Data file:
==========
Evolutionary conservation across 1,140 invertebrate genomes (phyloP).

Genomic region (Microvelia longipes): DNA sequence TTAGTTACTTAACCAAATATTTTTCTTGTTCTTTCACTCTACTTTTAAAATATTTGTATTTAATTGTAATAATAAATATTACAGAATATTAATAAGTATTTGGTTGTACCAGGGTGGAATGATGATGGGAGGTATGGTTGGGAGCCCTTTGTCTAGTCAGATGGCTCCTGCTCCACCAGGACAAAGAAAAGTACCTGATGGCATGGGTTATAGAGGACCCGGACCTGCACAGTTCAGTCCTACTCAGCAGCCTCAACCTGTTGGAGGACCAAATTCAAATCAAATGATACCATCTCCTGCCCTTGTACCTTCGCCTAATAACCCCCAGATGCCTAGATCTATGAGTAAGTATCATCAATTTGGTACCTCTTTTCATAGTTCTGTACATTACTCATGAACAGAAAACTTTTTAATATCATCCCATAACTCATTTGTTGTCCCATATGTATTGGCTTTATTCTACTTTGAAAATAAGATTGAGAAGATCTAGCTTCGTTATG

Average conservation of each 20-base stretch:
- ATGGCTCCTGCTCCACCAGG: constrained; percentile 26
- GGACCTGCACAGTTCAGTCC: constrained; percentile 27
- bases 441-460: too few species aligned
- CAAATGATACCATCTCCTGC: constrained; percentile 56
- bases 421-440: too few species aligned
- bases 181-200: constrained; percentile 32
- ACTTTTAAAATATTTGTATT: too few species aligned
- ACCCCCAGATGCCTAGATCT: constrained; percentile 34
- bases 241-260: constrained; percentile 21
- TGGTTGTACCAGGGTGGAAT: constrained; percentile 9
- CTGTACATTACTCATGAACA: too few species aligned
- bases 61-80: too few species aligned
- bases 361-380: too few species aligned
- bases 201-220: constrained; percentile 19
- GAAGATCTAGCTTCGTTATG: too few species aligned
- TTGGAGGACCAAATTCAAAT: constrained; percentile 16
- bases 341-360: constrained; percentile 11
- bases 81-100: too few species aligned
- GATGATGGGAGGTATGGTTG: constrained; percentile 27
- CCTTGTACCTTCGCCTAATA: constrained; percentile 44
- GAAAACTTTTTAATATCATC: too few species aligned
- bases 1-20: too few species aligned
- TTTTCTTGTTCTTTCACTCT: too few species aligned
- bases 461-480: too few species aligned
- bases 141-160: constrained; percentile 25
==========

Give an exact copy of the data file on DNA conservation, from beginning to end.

Evolutionary conservation across 1,140 invertebrate genomes (phyloP).

Genomic region (Microvelia longipes): DNA sequence TTAGTTACTTAACCAAATATTTTTCTTGTTCTTTCACTCTACTTTTAAAATATTTGTATTTAATTGTAATAATAAATATTACAGAATATTAATAAGTATTTGGTTGTACCAGGGTGGAATGATGATGGGAGGTATGGTTGGGAGCCCTTTGTCTAGTCAGATGGCTCCTGCTCCACCAGGACAAAGAAAAGTACCTGATGGCATGGGTTATAGAGGACCCGGACCTGCACAGTTCAGTCCTACTCAGCAGCCTCAACCTGTTGGAGGACCAAATTCAAATCAAATGATACCATCTCCTGCCCTTGTACCTTCGCCTAATAACCCCCAGATGCCTAGATCTATGAGTAAGTATCATCAATTTGGTACCTCTTTTCATAGTTCTGTACATTACTCATGAACAGAAAACTTTTTAATATCATCCCATAACTCATTTGTTGTCCCATATGTATTGGCTTTATTCTACTTTGAAAATAAGATTGAGAAGATCTAGCTTCGTTATG

Average conservation of each 20-base stretch:
- ATGGCTCCTGCTCCACCAGG: constrained; percentile 26
- GGACCTGCACAGTTCAGTCC: constrained; percentile 27
- bases 441-460: too few species aligned
- CAAATGATACCATCTCCTGC: constrained; percentile 56
- bases 421-440: too few species aligned
- bases 181-200: constrained; percentile 32
- ACTTTTAAAATATTTGTATT: too few species aligned
- ACCCCCAGATGCCTAGATCT: constrained; percentile 34
- bases 241-260: constrained; percentile 21
- TGGTTGTACCAGGGTGGAAT: constrained; percentile 9
- CTGTACATTACTCATGAACA: too few species aligned
- bases 61-80: too few species aligned
- bases 361-380: too few species aligned
- bases 201-220: constrained; percentile 19
- GAAGATCTAGCTTCGTTATG: too few species aligned
- TTGGAGGACCAAATTCAAAT: constrained; percentile 16
- bases 341-360: constrained; percentile 11
- bases 81-100: too few species aligned
- GATGATGGGAGGTATGGTTG: constrained; percentile 27
- CCTTGTACCTTCGCCTAATA: constrained; percentile 44
- GAAAACTTTTTAATATCATC: too few species aligned
- bases 1-20: too few species aligned
- TTTTCTTGTTCTTTCACTCT: too few species aligned
- bases 461-480: too few species aligned
- bases 141-160: constrained; percentile 25